Today's ramp in stocks, courtesy of the ES, was purely an attempt to force technical short covering at the 150 DMA which was just retaken, as was the April 18 swing low, as well as 1.44 on the EURUSD. Yet on the other hand, the dispersion between ES and the broader risk index is now at a 2 day wide, or about 10 S&P points. It seems that stocks are once again doing their headless chicken dance certain that either the Greek vote of confidence will pass, or Bernanke will announce QE3 tomorrow, or both, while everything else is reacting in a far more subdued. The two technicals heading into the close will be the push to close the spread on one hand, and the ongoing short covering from the 150 DMA on the other, as well as the second consecutive day in a row with a 150 pip move higher in the EURUSD on Chinese buying.
While the fact that its former head is an alleged rapist caught some by surprise, the observation that the IMF has no credibility whatsoever has been well known for a long time by all market skeptics. It is therefore gratifying to discover that the IMF's own internal audit committee has just concluded that the International Bailout Fund is full of it: "policy conclusions from International Monetary Fund research don’t always follow the underlying analysis, thereby potentially harming the institution’s reputation, according to an internal audit. “Many staff indicated that they often felt pressure to align their conclusions with IMF views,” the institution’s Independent Evaluation Office said in a report released today." And not only is the IMF lying, it also happens to be incompetent: "The office found that from 1999 until 2008 the “relevance” of research was hampered by insufficient consultation with the topic countries, the evaluation office said in a statement. The technical quality of working, regional and background papers was “quite uneven,” the study found." The culprit: the IMF's endless brown-nosing to Ben Bernanke: "An audit released in February found IMF economists missed signs of fragility that led to the 2008 financial collapse, partly because agency staff were “in awe of” monetary authorities in the U.S. and other major economies." We can't wait for the Tweet pics released from the tete-a-tete sessions behind close doors between Bernanke and "in awe of" Lagarde.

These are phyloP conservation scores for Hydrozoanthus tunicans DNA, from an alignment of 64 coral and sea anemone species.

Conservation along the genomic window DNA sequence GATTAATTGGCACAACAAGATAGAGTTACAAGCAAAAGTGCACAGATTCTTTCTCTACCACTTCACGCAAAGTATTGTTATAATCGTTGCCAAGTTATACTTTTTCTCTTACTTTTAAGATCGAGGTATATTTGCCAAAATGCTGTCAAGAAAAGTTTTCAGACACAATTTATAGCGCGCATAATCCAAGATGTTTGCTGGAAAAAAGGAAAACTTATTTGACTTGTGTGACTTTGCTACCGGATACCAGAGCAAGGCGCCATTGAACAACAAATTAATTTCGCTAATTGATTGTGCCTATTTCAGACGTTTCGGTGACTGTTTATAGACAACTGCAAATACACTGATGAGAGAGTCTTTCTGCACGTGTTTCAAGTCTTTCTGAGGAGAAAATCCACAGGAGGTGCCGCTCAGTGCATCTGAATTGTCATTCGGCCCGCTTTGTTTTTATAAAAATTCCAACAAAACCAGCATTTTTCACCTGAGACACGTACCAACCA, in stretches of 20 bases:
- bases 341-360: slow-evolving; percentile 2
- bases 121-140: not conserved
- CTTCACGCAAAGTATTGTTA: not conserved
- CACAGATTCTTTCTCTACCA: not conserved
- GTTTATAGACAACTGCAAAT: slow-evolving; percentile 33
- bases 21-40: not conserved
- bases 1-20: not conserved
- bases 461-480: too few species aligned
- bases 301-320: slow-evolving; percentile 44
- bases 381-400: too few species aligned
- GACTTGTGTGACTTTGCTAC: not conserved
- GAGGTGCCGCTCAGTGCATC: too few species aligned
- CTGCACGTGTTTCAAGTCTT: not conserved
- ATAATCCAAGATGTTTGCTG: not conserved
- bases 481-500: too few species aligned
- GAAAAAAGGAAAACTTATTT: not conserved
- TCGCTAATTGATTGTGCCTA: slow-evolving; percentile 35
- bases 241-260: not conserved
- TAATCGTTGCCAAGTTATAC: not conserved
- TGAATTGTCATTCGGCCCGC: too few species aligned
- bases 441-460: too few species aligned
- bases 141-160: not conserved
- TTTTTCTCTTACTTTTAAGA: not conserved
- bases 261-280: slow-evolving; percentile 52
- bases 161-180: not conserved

If permabullishness is contaguious, Joe LaVorgna may well be typhoid Mary, with the distinction that the LaVorg exhibits all the symptoms and then some.
The Federal Reserve is playing a game of Pretend: Let's pretend that if interest rates are near-zero, we'll always be able to borrow more. Hey, what's a trillion dollars at zero interest? You and I could make the interest-only payments each month, because they're zero. But shoving "free money" into banks and Wall Street doesn't filter down to John Q. Citizen: it simply incentivizes massive speculation in stocks, commodities, seaside resorts, empty cities in China, you name it. This is the basis of the current stock, bond and commodities booms in the global economy: push trillions of dollars in "free money" to financial players, and guess what, that hot money flows out seeking a fat return. The Keynesians and other economists have no ideas for confronting the reality of a post-consumerist debt economy and society. Like frenzied rats in a cage, they only have one lever to push to release the cocaine-laced pellets, and so they've been pushing it for 40 years. Now they're hitting the bar with frantic energy, hoping the crazed and addled rats around them can dredge up some "demand" for more pellets to "consume." But the consumer-rats are bloated and lethargic; they've consumed so much debt-drug that they're near death. Like a star which has expanded and now cannot maintain its grand state, the debt-based consumerist economy is now poised to experience a supernova implosion.